In January of 2006, my husband and I were busy with our family of six kids. Even though we faced the normal crises that most families encounter, ours was an overall happy home. We felt blessed because of the direction that our kids were headed. We were looking forward to the day when they would all be on their own and we could enjoy some time alone together. We were getting close – our youngest was a senior in high school!
Then the day came that changed the rest of our life. I received a call at work telling me that our youngest son had had a psychotic break and been picked up by the police and taken to the emergency room. What did that mean? I had no clue what the word “psychotic” meant. What in the world was going on? I could barely breathe. I left work and rushed to the hospital. I’ll never forget entering that bare locked room in the emergency department. There was my precious 17- year- old son lying all alone with a look of utter terror on his face. He was staring at the ceiling in silence. I took his cold hand and began to gently talk to him. I told him how much I loved him. I prayed for him. I tried to get him to respond to me. The only response I got were the tears welling up in his eyes and spilling onto his hospital bed. That was the first and last time I have seen my son cry since he was a baby. I have never felt so utterly crushed and helpless as I did that night!
My son was admitted to the psychiatric ward of the hospital. I was in a fog. I had no clue what we were facing. I was confused and frightened. We went to visit our son every day. We were allowed to sit in the common area with him behind locked doors. He was heavily medicated and expressionless. He had a difficult time communicating to us except in ragged spurts. I began to write him notes which he would answer in long rambling notes of his own. At the end of the week, our son was released with the diagnosis of paranoid schizophrenia. The boy we had known was gone, lost to an unspeakable disease. Thus began a new chapter in our family’s story.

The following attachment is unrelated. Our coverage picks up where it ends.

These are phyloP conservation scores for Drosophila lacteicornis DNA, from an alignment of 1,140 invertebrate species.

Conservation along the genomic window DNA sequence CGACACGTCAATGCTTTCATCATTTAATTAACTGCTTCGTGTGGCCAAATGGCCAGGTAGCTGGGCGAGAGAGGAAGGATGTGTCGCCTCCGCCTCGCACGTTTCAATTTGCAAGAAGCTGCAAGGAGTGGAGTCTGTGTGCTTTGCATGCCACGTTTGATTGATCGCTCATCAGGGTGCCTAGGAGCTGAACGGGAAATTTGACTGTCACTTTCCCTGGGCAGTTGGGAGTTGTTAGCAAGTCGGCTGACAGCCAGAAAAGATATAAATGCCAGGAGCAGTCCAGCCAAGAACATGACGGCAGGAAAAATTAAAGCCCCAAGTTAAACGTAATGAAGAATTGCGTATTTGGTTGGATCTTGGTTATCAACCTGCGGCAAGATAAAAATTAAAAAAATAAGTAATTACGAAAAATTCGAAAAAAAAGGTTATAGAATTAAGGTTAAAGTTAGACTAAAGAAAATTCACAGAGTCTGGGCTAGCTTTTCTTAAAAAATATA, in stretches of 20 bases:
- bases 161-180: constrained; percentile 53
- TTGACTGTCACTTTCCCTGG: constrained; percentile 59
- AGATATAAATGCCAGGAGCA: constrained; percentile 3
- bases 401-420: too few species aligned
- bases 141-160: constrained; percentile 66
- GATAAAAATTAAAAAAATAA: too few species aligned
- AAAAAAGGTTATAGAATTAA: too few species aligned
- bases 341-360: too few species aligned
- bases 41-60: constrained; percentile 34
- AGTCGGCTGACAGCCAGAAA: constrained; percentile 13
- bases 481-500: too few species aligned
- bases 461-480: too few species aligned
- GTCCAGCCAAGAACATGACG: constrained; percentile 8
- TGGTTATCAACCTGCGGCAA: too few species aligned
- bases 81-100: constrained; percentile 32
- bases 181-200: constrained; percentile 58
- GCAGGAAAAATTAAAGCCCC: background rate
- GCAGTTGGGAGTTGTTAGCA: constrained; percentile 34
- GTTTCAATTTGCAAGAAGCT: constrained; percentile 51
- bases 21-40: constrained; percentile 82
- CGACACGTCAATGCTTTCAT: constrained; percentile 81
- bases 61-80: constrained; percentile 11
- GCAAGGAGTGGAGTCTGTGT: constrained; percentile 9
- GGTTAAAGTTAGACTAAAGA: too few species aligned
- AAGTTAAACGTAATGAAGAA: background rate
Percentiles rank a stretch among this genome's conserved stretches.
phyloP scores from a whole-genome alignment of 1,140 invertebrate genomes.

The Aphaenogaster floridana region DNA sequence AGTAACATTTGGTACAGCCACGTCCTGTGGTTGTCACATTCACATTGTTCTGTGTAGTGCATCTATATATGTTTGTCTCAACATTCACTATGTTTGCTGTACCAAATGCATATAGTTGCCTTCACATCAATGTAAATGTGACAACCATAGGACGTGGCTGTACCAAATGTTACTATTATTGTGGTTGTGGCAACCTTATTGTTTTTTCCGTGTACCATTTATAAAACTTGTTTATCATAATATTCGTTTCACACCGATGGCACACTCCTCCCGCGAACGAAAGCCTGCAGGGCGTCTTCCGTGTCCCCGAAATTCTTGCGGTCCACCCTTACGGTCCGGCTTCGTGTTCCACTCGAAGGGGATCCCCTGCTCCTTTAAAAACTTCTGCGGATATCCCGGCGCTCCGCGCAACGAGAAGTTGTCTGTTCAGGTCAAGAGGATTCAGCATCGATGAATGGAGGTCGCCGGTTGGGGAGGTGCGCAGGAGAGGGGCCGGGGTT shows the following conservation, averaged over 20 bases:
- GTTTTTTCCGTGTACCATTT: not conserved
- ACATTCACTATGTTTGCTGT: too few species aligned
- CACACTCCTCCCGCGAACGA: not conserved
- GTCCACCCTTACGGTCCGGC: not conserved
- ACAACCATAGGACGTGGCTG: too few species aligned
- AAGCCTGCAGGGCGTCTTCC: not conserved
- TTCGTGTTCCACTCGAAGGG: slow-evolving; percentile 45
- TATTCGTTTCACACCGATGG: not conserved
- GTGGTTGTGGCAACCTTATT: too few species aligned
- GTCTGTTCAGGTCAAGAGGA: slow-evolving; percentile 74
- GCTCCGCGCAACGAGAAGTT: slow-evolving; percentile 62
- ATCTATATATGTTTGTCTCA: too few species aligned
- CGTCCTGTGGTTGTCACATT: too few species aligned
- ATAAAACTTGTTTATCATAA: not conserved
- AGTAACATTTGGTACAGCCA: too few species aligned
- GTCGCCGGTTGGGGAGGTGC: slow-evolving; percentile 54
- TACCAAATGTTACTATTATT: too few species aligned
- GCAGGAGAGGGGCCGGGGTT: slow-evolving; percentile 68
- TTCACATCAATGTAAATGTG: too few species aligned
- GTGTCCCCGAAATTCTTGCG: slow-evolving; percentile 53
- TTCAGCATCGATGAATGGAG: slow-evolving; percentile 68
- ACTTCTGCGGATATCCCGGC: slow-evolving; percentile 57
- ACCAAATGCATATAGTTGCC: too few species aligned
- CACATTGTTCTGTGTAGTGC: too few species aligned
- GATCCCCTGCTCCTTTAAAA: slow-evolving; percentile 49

As a counselor, I have a passion and calling to minister to those who face mental illness every day. God has blessed me with a son who suffers from schizophrenia. When he was first diagnosed, our world was turned upside down and has never been the same since. My husband and I were totally ignorant about mental illness. We were devastated and scared. We tentatively reached out for help and realized that the Christian community has no overt form of help for this issue. We felt lonely, lost, and overwhelmed. We joined a secular family-to-family support group sponsored by The National Alliance on Mental Illness. There we connected with others who were in the same boat as we were and just as frightened and confused.
As we became more educated about mental illness, I realized the long journey that lay ahead. My heart was broken as I heard the despair expressed by the other families in our group. When my husband and I offered to pray with them outside of the context of the class, we found that they jumped at the opportunity, even though many of them were not Christians. They yearned for hope. This planted the first seed of ministry in our minds. Over the following years, we have searched, researched and prayed about this struggle. We have asked God for healing for our son. We have tried various medications and secular programs. I don’t know the reason why God has allowed our son to suffer. I do know He understands. He also watched His Son suffer. Whatever the reason, we know that our Father has called us to reach out to others who are also dealing with this complex problem.
1 Corinthians 1:4 states that God comforts us so that we may be able to comfort others with that same comfort. As people are able to pray together and minister to one another, hope begins to spring up in their hearts. When we are willing to open up to God and allow Him to work through us, we are healed to become healers. When caregivers are refreshed in this way they become empowered to help their loved ones. – Lynn Schumacher